Sunday, February 8, 2009

Israel Knohl to speak in Houston on the Gabriel Stone

This is a reminder of the special event organized by my colleague at Rice University, Matthias Henze. Israel Knohl is going to be speaking at the Houston Museum of Natural Science on Monday evening about his thoughts on the Gabriel Stone. Matthias Henze will respond. This is part of a bigger lecture series that goes along with the exhibit "The Birth of Christianity: A Jewish Story," where the Gabriel Stone is on display. Lecture information HERE.
The Gabriel Revelation and the Birth of Christianity
Presented by Israel Knohl, Ph. D., The Hebrew University of Jerusalem
With Comments by Matthias Henze, Ph. D., Rice University
Museum of Natural Science, Houston
Monday, February 9, 6:30 p.m.
On Tuesday, Feb. 11, Matthias Henze has organized a seminar to discuss the Gabriel Stone. I will be presenting my thoughts on it, along with Israel Knohl, Matthias Henze, and Kelly Bautch. We hope to use this time as a workshop and make some progress in terms of understanding what exactly this stone is. It is not news that I don't agree with Professor Knohl's interpretation, and now I have my own to offer. I will keep track of theses of the papers and provide a summary on my blog following the seminar on Tuesday.

1 comment: said...

The "earliest christianity" was prophetic, not messianic. Knohl's idea that the DSS or even the Gabriel Stone had anything to do with the "earliest christianity" are completely wrong.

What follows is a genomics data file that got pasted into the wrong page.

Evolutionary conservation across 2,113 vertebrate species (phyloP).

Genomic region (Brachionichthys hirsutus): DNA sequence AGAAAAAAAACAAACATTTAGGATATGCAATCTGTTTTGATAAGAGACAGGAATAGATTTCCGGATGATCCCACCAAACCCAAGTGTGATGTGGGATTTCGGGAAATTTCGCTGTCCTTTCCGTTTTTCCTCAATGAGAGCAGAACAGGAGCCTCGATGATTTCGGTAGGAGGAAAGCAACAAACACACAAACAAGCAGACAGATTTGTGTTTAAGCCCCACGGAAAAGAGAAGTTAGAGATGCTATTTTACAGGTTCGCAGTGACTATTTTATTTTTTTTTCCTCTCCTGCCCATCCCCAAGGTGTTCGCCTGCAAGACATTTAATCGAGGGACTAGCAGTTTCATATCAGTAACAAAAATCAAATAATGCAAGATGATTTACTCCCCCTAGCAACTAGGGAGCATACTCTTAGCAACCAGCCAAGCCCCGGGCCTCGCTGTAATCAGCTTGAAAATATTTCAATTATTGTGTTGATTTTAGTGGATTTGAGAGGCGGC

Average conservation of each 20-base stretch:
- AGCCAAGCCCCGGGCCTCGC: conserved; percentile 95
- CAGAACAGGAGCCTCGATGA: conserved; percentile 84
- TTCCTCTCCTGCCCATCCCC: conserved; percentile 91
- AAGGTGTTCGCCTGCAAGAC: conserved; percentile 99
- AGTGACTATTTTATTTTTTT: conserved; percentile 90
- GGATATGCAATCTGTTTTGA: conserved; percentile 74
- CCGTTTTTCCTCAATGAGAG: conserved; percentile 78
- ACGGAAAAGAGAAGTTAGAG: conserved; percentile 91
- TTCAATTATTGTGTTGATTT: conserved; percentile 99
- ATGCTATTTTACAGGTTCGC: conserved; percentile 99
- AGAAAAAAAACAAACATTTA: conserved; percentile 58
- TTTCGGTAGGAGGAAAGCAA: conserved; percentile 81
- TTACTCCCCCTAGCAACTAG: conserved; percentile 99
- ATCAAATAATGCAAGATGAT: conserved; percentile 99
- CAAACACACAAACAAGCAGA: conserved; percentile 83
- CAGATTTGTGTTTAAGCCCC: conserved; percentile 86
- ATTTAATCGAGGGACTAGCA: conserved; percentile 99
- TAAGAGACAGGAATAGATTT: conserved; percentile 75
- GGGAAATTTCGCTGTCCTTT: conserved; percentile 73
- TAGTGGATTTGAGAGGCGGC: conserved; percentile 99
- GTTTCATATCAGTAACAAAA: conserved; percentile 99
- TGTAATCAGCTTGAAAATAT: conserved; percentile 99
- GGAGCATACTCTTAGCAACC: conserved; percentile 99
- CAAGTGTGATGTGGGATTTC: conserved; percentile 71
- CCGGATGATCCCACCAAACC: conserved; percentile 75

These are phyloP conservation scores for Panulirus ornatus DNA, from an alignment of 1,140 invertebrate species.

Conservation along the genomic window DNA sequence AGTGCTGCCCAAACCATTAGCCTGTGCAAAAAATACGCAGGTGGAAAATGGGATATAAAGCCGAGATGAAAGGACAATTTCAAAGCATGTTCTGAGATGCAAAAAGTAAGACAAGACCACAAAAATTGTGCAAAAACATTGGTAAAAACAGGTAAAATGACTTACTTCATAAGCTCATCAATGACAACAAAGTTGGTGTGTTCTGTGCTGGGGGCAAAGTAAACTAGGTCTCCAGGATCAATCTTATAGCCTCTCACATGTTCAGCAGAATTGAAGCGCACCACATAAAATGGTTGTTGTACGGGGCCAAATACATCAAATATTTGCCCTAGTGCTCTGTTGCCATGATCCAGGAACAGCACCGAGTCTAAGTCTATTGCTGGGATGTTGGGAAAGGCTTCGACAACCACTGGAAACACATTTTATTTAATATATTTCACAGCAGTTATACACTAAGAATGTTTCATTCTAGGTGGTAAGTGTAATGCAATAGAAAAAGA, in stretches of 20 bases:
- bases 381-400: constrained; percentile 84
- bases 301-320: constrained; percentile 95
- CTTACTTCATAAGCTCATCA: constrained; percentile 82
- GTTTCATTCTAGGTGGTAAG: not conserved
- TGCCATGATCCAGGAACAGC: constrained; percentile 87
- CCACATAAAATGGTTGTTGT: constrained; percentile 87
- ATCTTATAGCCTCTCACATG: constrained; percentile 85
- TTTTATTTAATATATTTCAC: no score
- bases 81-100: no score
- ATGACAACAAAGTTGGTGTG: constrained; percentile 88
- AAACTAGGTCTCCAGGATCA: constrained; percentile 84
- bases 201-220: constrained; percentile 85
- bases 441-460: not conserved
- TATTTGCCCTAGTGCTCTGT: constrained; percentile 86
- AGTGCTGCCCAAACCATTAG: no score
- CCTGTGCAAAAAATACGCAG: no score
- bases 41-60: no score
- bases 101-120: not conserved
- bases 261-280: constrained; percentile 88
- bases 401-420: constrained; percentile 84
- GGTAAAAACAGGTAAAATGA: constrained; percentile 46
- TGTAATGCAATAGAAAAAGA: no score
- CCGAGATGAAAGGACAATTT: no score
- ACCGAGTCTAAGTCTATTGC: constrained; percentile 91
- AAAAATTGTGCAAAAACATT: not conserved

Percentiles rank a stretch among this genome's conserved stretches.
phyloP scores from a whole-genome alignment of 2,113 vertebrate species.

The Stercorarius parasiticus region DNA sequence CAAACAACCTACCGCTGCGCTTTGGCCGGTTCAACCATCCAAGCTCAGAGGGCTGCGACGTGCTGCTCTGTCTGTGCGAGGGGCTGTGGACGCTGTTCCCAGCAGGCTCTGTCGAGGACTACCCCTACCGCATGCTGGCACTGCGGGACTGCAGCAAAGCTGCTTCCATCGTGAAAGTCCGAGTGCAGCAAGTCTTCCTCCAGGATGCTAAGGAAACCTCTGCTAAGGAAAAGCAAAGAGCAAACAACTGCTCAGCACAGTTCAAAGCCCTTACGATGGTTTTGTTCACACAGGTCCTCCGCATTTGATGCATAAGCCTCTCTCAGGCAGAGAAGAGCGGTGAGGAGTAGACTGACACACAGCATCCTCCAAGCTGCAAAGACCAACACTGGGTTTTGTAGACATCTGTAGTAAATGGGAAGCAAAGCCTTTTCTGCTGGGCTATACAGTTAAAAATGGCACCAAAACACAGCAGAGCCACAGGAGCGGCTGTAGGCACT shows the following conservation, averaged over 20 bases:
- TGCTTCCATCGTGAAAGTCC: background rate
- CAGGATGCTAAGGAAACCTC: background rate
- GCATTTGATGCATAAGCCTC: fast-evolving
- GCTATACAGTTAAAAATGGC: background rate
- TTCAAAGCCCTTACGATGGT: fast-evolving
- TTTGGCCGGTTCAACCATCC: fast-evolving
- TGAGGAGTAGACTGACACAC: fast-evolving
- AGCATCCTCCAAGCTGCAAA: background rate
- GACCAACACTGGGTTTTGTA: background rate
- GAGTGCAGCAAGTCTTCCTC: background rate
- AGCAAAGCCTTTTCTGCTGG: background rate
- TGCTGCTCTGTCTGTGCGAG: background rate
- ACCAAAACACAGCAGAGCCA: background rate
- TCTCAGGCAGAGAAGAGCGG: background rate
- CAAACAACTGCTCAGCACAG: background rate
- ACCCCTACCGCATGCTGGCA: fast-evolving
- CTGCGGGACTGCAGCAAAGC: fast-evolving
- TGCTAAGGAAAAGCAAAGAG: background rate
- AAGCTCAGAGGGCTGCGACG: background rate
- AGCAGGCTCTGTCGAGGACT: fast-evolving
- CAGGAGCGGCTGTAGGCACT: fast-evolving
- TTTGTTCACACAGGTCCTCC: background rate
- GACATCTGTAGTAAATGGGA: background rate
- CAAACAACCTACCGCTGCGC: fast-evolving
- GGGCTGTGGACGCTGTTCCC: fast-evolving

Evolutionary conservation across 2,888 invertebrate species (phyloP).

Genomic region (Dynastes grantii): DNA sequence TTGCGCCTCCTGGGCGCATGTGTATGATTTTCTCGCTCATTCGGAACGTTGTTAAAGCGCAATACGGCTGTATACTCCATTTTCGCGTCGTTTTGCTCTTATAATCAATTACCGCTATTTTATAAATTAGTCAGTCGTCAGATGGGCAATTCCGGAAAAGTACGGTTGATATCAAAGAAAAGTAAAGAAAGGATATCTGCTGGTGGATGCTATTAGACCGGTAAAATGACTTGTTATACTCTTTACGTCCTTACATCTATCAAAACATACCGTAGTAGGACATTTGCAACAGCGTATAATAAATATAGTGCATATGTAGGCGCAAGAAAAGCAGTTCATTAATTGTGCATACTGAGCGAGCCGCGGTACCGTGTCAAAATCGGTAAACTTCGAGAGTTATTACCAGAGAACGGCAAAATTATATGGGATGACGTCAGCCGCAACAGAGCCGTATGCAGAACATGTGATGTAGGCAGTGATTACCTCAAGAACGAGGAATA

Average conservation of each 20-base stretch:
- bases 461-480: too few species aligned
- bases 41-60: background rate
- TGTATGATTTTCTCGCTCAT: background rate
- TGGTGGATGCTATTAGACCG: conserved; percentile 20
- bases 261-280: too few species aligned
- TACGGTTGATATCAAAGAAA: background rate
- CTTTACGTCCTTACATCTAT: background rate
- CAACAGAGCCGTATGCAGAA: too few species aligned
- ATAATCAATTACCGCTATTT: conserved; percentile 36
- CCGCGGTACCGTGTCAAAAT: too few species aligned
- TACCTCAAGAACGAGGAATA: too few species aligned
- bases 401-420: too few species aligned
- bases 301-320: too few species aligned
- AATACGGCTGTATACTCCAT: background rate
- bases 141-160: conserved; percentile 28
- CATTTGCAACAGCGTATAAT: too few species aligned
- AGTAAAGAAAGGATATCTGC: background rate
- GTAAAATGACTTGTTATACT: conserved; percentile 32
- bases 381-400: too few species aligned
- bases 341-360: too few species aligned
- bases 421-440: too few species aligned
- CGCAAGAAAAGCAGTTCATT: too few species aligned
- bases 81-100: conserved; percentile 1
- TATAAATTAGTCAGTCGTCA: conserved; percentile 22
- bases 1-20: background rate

Yes at some stage in their early history the writers of the DSS were on the receiving end from their rulers, probably from the likes of Alexander Jannaeus, who in my view was a supporter of the prophets through all his reign which was longer than most folk think, going up to the time of Pompey - there are no coins of his wife Alexandra. And both Agrippa I and Agrippa II were supporters of prophets and protected them.

The writers of the DSS were undoubtedly messianic and sought messianic rule as distinct from rule by non-priestly monarchs. But those very same writers were the fathers of the powerful first century high priests who persecuted the first century prophets - dummed-down to Essenes by the Flavian editors of the writings attributed to Josephus.

Some of those aristocratic high priests were taken prisoner and survived the war started in 66. One prisoner was possibly Jonathan, taken at Qumran. The Flavian editors changed that story to Josephus being captured at Jotapata - propagandist inversion. High priests, out of a job, were instrumental in assisting the Flavians to start the new cult of Jesus. This is why we see messianic overtones in the NT. The NT documents were originally prophetic documents of the Spirit.